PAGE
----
Carlos blinked. He hadn’t realized he’d come so far from town. Behind and to his left was the Holy Mountain, the high hill on which had stood the pyramid in pagan times, from which now sounded the discordant bells of the little church. Behind and to his right was the concrete circle of the bullring. Ahead, the footpath he had for some reason been following broke into a fork. The one to the right led to the little house of his maternal aunt Maria Pilar, a woman of strong personality, who inclined to take advantage of his infrequent visits by asking him to mend her roof or say the rosary or perhaps both. He did not desire to see Tia Maria Pilar. Certainly not now. Why, then, was he here?
    The path to the left, where did it lead? Eventually to the tiny hamlet of San Juan Bautista. Before that? It paralleled the railroad tracks a long while. It provided access to a well. A small river frequented by washer-women and occasional gringo artists. Various tracts of woodland. Cornfields. And the isolated house of Ysidro Chache, the curandero.
    Carlos took off his cap and wiped his forehead. Cautiously, he looked from form side to side. Casually, very casually. Far, far off, a tiny figure toiled across the fields leading a laden burro. It was entirely possible that the burro carried a combustible — charcoal, made from illegally cut wood. Or, more simply, the wood itself. Those fellows were so bold! But it was too far away, and besides, that whole matter would wait for another time. What was immediately of concern was that no one, apparently, was observing him, Carlos.
    He replaced his cap. Then, still casual — bold, in fact — he turned and took the path to the left.
    Ysidro Chache was a wiry, ugly little man with one bad eye, the subject of occasional and uneasy low-toned talk. Could he see out of it, or not? Some held that he could, that, indeed, he could turn his eyes in different directions at once, like a mule. It was also remarked how popular, despite his ugliness, Ysidro Chache was among women. Not ugly ones alone, either. True, he was male. He was very male. In fact, a certain Mama Rosa, shameless, had been heard to say, “Don Ysidro is a bull, and the other men are merely oxen! And he is generous, too …”
    But the other men had a different explanation. “It is his charms, his love-potions,” was the whispered consensus. Often, after such a conversation, more than one man, himself loudly and boastfully male in his cantina conversation, would sneak off to the lone small house in the countryside where the healer lived by himself with no steady company except a parrot reputed to be older than the Conquest and to speak all languages; as well as an odd-looking dog which could speak none. Someone, once, had been absurd enough to maintain that this dog came from a breed of barkless ones — but it was known that the man’s father had been a foreigner (a Turk, or a Lutheran, or a gringo, or a Jew), and this had added to the absurdity of his contention.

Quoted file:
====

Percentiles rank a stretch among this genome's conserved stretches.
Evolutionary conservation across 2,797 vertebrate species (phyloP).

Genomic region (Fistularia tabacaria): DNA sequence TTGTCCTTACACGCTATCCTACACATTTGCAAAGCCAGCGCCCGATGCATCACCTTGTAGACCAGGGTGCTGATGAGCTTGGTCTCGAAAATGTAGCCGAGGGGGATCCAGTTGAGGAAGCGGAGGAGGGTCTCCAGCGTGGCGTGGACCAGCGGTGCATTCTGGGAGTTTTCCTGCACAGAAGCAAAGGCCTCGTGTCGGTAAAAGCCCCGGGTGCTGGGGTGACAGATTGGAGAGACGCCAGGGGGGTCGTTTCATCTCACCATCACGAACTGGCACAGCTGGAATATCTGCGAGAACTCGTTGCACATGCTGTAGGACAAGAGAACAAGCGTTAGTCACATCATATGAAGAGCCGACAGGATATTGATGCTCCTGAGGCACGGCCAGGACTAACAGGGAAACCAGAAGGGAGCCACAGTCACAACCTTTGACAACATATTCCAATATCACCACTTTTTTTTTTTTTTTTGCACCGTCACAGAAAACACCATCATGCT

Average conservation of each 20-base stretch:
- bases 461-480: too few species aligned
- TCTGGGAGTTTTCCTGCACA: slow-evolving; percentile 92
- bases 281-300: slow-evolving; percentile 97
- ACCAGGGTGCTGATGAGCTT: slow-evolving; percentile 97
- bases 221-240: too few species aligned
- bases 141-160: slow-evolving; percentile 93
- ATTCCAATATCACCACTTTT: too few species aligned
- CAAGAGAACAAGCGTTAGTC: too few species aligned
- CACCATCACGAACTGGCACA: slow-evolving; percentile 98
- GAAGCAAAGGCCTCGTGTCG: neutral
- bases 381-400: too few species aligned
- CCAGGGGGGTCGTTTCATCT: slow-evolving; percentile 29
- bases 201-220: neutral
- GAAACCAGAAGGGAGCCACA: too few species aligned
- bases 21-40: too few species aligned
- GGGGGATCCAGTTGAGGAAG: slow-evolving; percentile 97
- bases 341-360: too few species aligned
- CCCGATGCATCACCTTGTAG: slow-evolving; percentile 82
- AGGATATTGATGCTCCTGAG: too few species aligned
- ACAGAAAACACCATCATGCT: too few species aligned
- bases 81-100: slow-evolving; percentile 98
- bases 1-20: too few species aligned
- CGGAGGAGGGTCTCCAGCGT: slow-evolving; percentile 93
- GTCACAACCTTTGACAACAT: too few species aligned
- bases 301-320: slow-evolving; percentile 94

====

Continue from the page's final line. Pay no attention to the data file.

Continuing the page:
It stood to obvious reason that Ysidro Chache’s magic had deprived the dog of his bark in order to demonstrate how clearly he had no need of it to warn him. It was not even fierce! What ordinary person in the world would keep a dog for any other purposes? It was enough to make one shiver!
    The path cut into the shoulder of a sloping hill and passed, slowly, by still sturdy though much overgrown stone walls, from the sunlight into the shadow. It was cool in the woods. Perhaps it was no more silent here, perhaps only suddenly it seemed so. Almost, he could wish for the thudding sound of an illicit axe and its flat echo. But he heard none. Only the stealthy movement of something in the underbrush. Then, suddenly, he was at the house. The ancient parrot muttered something, the dog looked up, then down, indifferently. The police officer approached, slowly, announced himself without confidence. No one answered. From somewhere came the sound of a high, weak voice chanting or crooning. The parrot scowled, suddenly became two scowling parrots, but this lasted for only an eye-blink. Carlos was encouraged rather than otherwise…it did seem as though the potent influence of the curandero and his house was itself sufficient to diminish whatever was wrong with him. He announced himself again and pushed open the door.